I know this seems like a lot. Let’s take a breath because in practice it isn’t that hard. You can do this. Let’s boil it down to some concrete advice (that’s what we’re here for after all!):

* First, accept (embrace!) the fact that it’s okay that you don’t know everything. There’s no advance homework you need to do to prepare yourself for a relationship with a Black friend — the chief requirements are the qualities of any and all friendships: openness, honesty and empathy. (Though a willingness to watch a Girlfriends marathon at the drop of a hat also helps.)

* It’s also okay that you’ve had a very different experience in life and won’t have a firsthand understanding of what your friend has gone through. If we could have intimate relationships only with people whose lives were exactly the same as ours, our pool for potential friends would be small (and boring!).

* You have to trust that even if you say the wrong thing one time (you might!) that your friend isn’t going to categorically cancel you. Instead, it could be an opportunity for her to share how you can support her better (and vice versa). That’s how friendships grow.

* I encourage you to prompt these conversations. Because here’s another confession: sometimes it feels, as a Black person, that you’re the only one “allowed” to bring up race, or as if it’s solely your responsibility to initiate any conversations about the subject. But race affects everybody and everything, so it’s just as important for you to be proactive… even if it’s an article or observation or movie that serves as an opening to discuss with your friend. You can also ask questions — not by interrogating your friend, but in the same way you might want to understand her relationship with her parents better, or her ex-boyfriend. Ask for personal stories instead of asking more general questions about race theory or current affairs. She may not have a review ready of the latest Ta-Nehisi Coates but everyone loves to talk about themselves and how they have experienced the world. You learn about the people closest to you, slowly, over time and with a sincere curiosity.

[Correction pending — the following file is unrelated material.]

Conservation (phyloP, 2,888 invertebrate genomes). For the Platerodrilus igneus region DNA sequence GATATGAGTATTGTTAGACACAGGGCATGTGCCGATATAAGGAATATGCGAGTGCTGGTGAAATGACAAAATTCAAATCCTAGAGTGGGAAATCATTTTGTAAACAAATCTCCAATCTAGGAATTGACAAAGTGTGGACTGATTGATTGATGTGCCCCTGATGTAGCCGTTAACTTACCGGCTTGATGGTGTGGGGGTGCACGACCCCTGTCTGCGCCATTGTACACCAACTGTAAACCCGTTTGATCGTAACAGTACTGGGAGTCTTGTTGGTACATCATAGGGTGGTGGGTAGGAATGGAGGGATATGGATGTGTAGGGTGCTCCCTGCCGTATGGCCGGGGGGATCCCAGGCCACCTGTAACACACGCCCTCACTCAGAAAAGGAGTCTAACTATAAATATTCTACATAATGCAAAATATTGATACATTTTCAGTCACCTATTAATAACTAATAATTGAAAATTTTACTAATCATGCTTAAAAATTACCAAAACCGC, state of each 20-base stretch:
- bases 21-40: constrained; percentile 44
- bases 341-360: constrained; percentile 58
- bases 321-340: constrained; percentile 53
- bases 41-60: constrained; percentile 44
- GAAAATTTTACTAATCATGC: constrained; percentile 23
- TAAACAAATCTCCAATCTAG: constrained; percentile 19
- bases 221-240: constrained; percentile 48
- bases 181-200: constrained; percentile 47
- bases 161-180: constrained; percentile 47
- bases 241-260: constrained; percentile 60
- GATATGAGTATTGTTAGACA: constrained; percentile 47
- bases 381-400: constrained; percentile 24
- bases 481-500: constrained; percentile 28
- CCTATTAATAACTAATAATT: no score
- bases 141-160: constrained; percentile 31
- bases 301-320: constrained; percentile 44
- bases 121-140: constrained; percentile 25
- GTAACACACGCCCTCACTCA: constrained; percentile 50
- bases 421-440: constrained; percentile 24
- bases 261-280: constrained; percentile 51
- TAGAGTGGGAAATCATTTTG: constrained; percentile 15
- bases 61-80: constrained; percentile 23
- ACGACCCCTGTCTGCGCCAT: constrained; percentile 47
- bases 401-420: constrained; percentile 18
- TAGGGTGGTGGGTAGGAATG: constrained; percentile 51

Bear in mind too, that this friendship requires bravery of your friend, as well. It takes a lot for a Black person to share intimate, sometimes painful experiences. Her biggest fears (speaking again, from my own experience) are probably that you’ll minimize or diminish what she says, or get so appalled and upset about the injustices she experiences that she ends up comforting you. So, do aim to avoid those classic pitfalls.

The good news is that for all your worries about the minefield of confronting race and racism (and any hard topic, really), the more you engage in these discussions, the easier it will get. The more it comes up, the more it will organically become a fluid part of your conversations. You’ll get braver about asking questions and sharing and so will she and before you know it, you’ll have inside jokes about washcloths and leg washing.

Ultimately: You have to go there. You have to lay bare your vulnerabilities and say (actually say the words, out loud): I want to talk about this, and I see you and I’m here for you and there’s nothing you can’t tell me and I won’t always say or do the right thing but I love you.

Those are the elements of friendship that are extra important when making your relationship with your Black friends grow and flourish, but they’re also not race specific! Try ’em on your white friends, too.

Thoughts? Please feel free to email me with any questions or feedback at Thank you!

Christine Pride is a writer, book editor and content consultant. Her debut novel, We Are Not Like Them, written with Jo Piazza will be published by Atria in 2021. She lives in Harlem, New York. She also wrote the Cup of Jo post Five Things I Want to Tell My White Friends. Feel free to email her with your questions at or connect with her on Instagram @cpride.

P.S. Christine tackles another race question, and how to raise race-conscious children.

(Photo by Christine Han for Cup of Jo.)